Where have all the developers gone?

Where have all the developers gone?

I noticed in Ralph Grabowski’s latest upFront.eZine that Autodesk has announced that 100 developers have 200 add-ons working with its 2009 series of software. I hope I’m not supposed to be impressed by those numbers. I remember when Autodesk boasted about having over 3500 third-party developers. What happened to the other 3400-odd? This is a serious question; if anybody knows where they all went, and why, I’d love to know.

Of those two hundred 2009-ready applications, how many of them take advantage of 2009’s Big New Feature, the Ribbon? My guess would be close to zero. Why? Because the AutoCAD 2009 CUI architecture is all wrong. Adding custom stuff to the Ribbon is simply a lot more trouble than it’s worth. Even Autodesk’s own vertical teams have shunned it.


  1. Well, we fall in the category of the other 3400 developers. At SYCODE, we are still struggling to release SolidWorks 2008 ready add-ins, and SolidWorks 2009 is supposed to just around the corner. We are almost done and will get to supporting AutoCAD 2009 thereafter.

    Another thing, plug-ins for AutoCAD 2007 and 2008 should be compatible with AutoCAD 2009. Note that I used the word “should”.

    This annual subscription model, although very profitable for CAD vendors, only adds to a lot of headache for everyone, including the CAD vendors and specially third party developers like us. One year is just too less time to fix bugs in previous versions and develop new features to justify the subscription fee.

    My guess is that the testing of these new features gets the least time which only adds to the bugs in the new version and the problem then compounds year after year.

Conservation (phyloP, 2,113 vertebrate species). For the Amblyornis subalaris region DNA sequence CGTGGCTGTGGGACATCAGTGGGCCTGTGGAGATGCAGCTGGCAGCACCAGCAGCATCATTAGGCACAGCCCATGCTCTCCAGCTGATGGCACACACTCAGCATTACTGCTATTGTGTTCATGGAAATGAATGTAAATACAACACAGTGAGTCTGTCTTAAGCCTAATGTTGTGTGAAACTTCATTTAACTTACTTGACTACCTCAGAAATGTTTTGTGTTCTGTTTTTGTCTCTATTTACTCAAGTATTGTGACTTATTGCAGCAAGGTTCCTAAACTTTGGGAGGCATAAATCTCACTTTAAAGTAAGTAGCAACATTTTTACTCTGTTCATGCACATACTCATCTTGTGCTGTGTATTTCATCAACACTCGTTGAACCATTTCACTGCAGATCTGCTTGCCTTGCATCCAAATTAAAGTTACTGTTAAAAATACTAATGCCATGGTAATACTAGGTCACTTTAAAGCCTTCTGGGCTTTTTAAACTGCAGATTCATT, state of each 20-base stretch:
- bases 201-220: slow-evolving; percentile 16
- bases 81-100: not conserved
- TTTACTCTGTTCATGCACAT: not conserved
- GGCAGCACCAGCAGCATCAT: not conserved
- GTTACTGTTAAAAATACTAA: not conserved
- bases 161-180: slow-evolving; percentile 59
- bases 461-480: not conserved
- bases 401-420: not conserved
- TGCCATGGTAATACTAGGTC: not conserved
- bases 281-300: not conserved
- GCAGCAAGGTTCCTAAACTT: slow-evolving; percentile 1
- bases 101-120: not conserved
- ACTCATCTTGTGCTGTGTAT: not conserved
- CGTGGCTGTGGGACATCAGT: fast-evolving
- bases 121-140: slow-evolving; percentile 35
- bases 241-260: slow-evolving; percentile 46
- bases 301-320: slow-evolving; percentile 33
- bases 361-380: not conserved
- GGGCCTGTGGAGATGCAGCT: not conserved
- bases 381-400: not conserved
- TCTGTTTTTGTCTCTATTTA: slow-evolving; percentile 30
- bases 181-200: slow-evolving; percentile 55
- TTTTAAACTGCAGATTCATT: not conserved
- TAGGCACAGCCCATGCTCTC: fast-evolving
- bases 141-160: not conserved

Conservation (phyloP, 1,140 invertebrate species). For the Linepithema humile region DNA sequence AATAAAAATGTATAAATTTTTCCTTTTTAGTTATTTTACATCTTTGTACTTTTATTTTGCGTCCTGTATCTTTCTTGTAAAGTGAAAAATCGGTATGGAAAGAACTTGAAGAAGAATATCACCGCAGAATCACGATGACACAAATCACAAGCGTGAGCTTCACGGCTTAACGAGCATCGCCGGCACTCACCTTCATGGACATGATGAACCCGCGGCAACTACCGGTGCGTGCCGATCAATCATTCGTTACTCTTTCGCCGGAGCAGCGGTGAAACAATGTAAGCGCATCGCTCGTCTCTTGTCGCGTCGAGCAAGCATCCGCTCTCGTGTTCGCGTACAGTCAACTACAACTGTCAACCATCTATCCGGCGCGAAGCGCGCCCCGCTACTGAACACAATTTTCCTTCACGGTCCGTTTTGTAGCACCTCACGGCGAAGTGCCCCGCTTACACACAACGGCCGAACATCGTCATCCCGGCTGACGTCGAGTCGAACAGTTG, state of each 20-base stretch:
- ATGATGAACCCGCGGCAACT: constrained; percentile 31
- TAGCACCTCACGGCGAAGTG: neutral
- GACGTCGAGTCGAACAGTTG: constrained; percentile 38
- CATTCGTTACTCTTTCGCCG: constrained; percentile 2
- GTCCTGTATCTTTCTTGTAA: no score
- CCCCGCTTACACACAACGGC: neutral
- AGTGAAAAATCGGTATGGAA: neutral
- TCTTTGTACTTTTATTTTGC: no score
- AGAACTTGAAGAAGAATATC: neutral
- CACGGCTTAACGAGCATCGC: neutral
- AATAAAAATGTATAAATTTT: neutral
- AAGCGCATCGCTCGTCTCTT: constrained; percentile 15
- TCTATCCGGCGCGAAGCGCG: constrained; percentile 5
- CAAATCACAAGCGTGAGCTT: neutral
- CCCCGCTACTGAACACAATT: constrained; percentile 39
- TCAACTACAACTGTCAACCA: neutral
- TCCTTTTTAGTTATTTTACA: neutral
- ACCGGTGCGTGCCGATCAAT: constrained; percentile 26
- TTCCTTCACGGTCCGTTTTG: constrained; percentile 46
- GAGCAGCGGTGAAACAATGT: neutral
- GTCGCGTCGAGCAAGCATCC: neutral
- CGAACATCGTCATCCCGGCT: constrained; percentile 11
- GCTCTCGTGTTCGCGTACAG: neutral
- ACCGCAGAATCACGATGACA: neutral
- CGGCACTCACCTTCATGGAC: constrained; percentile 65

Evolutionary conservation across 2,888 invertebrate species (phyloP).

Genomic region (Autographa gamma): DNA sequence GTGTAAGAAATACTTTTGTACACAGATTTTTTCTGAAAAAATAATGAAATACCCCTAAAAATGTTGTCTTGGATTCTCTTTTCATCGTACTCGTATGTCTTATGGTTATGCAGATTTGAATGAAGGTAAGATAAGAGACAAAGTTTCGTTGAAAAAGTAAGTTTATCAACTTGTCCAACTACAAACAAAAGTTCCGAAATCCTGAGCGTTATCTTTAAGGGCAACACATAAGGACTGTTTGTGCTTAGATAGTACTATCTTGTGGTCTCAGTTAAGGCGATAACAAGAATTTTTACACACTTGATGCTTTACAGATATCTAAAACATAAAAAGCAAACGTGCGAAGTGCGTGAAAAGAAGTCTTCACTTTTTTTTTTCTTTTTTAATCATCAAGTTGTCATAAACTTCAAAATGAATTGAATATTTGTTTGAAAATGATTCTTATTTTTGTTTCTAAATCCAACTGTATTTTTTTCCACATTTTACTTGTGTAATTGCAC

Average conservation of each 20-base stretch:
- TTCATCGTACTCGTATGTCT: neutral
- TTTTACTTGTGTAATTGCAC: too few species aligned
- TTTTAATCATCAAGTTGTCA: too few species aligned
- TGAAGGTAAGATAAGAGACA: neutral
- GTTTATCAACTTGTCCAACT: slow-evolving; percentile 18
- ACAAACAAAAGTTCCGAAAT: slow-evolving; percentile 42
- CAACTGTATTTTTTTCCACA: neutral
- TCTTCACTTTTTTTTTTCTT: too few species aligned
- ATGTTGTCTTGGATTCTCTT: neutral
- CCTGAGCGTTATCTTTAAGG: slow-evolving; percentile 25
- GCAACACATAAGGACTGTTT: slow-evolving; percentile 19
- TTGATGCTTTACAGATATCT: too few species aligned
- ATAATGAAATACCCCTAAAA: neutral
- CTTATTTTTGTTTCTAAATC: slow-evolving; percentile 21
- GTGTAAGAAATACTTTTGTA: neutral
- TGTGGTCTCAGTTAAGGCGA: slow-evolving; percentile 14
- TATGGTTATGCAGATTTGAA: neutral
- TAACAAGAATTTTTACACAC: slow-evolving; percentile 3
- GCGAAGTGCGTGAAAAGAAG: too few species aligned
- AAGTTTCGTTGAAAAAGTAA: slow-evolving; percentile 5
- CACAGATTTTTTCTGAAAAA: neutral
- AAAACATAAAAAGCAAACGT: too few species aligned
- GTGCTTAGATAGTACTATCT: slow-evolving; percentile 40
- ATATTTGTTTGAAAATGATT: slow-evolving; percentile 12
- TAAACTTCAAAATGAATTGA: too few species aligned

2. Right on there. No time to test thoroughly enough either for Autodesk or for the beta testers. Often it’s the latest beta version that is tested but then it’s too late to make any larger changes before RTM.

    I guess many of the developers don’t have had the time to fill out the details needed to have them listed on Autodesk’s site not to make sure it works with 2009 even though it probably does.

  3. Jimmy, regarding “to make sure it works with 2009 even though it probably does”.
    I do not think I’m breaking my NDA in telling that I got a call last week from the Autodesk office responsible for my listings on their web site. They offered to update my listings if I don’t have the time to do so, so your observation can be correct.
    In my case the reply however was that all of the applications listed are build using VisualLISP and therefore compatible with 2009 unless Autodesk breaks something – which I do not intend to test unless Autodesk or a client pays me for this.

  4. terry priest


    may be old news, but related, i think autodesk is making it harder and harder to install autocad groups, when users can change anything, but only thru the autocad interface, and they dont have to know any programming, in fact, they dont even know what file they are changing, or where its located, sheesh, how are you supposed to create a low maintenance group of 50 or so users, how many ways can people get themselves into trouble and go their own way. how do developers deal with that? i think autodesk is creating a market for an easier to manage workgroup version. it would probably solve the problem of locating user customizable files, like your main menu, in hidden variable named locations.

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